The promise of big data is timely access to business insight; the reality is a massive dent in the CFO's budget.
For any CFO concerned about throwing good money after bad on big data deployments that are simply failing to deliver the information the business needs, there are three questions.
Why does the business need to collect this data?
How is it going to provide value?
If the way IT has attempted to manage big data to date has not succeeded, isn't there a better way?
Trying to solve this essentially 21st century problem with outdated and inappropriate 20th century technology is not only futile but unnecessary, given the latest generation of database technologies.
If the CIO is not prepared to face up to the limitations of traditional relational database technology, isn't it time for the CFO to push for radical change?
The situation is set to get worse. Most CIOs have yet to wrestle back some control over structured data to drive operational improvements, and Forrester Research has claimed that nearly half of all big data deployments are just for marketing purposes.
How can that be justified? How can an improvement in sentiment analysis from social media, for example, deliver bottom-line benefits to a retailer unable to gain the insight required to improve day-to-day logistics and stock control? Once again, the CFO is being asked to pile even more investment into the big data project.
Organisations have been struggling with growing data volumes for years, despite continued advances in often-expensive technology.
Organisations always seem to have too much data to analyse and not enough computing power to do so in a reasonable time.
But organisations are trying to collect the data from too many sources, often without good cause, and they are attempting to analyse that data with the tools they have used for decades.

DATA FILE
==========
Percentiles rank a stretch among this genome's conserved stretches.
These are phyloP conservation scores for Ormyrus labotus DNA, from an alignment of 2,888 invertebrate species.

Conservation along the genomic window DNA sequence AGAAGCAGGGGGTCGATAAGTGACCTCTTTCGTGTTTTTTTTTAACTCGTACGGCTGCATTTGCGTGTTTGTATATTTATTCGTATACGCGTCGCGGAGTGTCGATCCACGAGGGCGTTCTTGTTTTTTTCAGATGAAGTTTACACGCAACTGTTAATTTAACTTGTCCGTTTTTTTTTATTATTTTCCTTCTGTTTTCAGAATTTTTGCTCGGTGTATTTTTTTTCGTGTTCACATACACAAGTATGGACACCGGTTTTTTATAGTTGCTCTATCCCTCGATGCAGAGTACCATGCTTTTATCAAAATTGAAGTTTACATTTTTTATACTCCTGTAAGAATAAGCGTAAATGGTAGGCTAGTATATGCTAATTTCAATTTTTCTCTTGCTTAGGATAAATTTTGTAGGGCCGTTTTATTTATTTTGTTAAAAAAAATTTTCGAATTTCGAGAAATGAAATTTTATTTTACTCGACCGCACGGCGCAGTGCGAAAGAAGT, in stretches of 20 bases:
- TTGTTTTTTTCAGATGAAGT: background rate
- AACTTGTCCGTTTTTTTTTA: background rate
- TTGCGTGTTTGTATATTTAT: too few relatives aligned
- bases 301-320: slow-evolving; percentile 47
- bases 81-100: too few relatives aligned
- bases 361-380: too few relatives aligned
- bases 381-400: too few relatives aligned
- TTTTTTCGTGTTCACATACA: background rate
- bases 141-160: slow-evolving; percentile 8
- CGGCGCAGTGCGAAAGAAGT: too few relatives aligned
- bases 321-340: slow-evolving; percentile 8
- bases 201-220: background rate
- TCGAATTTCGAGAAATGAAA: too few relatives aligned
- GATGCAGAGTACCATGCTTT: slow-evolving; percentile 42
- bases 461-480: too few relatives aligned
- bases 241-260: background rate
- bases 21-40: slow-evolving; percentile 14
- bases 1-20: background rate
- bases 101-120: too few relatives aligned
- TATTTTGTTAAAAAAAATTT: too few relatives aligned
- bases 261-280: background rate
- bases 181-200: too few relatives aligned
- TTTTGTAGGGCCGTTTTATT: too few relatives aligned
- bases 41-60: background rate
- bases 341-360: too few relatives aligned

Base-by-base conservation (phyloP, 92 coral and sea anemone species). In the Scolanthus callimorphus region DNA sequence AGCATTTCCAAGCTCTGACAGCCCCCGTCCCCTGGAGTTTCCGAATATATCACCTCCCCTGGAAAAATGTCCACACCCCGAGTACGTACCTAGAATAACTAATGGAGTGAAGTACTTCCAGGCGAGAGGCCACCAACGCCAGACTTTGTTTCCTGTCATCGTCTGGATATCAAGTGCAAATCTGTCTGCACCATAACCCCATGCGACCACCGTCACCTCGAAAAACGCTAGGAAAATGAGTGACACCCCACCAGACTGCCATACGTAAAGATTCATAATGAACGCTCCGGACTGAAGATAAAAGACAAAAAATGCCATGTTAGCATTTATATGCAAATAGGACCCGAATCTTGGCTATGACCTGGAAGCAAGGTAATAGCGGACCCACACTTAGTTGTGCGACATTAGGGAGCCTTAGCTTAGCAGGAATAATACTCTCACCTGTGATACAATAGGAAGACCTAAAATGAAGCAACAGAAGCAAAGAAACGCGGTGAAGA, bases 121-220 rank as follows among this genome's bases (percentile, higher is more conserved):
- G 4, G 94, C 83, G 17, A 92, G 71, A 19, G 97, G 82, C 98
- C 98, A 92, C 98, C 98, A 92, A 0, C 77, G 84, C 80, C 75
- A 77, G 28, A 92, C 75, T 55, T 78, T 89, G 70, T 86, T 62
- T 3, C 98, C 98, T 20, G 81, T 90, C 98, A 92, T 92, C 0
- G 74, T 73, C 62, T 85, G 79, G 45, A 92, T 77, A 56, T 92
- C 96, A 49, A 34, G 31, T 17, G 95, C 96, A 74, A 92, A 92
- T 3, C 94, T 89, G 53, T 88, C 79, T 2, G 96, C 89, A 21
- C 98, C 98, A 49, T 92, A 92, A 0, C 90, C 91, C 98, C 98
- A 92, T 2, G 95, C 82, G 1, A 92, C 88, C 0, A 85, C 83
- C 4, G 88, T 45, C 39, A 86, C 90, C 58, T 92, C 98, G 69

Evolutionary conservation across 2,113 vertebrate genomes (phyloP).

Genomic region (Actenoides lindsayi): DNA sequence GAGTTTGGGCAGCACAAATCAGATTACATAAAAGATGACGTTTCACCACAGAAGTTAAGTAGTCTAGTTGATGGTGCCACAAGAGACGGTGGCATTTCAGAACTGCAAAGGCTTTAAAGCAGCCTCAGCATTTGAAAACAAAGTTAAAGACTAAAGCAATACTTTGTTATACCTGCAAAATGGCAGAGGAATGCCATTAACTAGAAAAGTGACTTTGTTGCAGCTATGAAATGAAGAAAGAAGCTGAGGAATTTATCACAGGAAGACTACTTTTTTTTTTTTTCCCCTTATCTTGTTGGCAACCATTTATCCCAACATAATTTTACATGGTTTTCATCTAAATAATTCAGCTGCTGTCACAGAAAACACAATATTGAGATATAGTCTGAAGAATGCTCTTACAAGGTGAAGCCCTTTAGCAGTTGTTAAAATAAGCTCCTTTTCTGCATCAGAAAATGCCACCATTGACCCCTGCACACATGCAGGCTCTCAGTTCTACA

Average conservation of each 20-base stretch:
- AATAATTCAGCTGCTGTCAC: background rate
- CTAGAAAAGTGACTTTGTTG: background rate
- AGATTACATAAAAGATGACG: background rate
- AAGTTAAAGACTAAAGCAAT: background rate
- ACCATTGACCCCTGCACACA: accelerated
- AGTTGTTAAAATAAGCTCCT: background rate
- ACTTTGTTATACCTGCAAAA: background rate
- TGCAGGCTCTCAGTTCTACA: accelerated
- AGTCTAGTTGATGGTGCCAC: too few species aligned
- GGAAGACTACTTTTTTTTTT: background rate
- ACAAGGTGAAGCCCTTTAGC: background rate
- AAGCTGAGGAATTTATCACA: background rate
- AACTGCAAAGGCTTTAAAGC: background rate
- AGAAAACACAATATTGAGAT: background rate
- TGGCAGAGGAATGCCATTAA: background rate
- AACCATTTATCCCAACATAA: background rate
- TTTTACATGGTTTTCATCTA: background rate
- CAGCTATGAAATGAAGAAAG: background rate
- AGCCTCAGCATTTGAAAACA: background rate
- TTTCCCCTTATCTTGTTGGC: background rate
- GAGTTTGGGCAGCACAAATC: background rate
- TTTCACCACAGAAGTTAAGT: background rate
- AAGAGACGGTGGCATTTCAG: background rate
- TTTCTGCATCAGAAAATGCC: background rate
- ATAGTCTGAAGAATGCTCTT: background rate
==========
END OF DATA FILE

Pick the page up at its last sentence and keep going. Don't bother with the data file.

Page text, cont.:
The result is an entry-level investment point far beyond the budget of all but the largest organisations and a technology model that is simply not fit for purpose.
The relational database (RDBMS) has a place and a purpose, but it is not a tool that was ever designed for the data volumes it is now being asked to handle. Despite upgrades, add-ons and so on, when it comes to big data the RDBMS may have had its day.
Newer database technologies have been specifically designed for the new era of data management, to manage and compress vast data volumes that can be mined for insight.
It may require just a server, not an entire datacentre, to run. Innovative data compression and pattern matching requires less infrastructure and is therefore cheaper.
There is nothing wrong with the concept of turning data into valuable information. The problem has been the way the IT industry has attempted to achieve this goal.
At best, the big data explosion has become a distraction from the need for businesses to use information to drive operational improvements. At worst, CIOs have been coerced into spending big to capture unstructured social data – despite a clear lack of success in managing structured operational data – for fear of falling behind.
It is time to accept that attempting to manage fast-escalating data volumes with traditional RDBMS does not work.
Matthew Napleton is marketing director at Zizo
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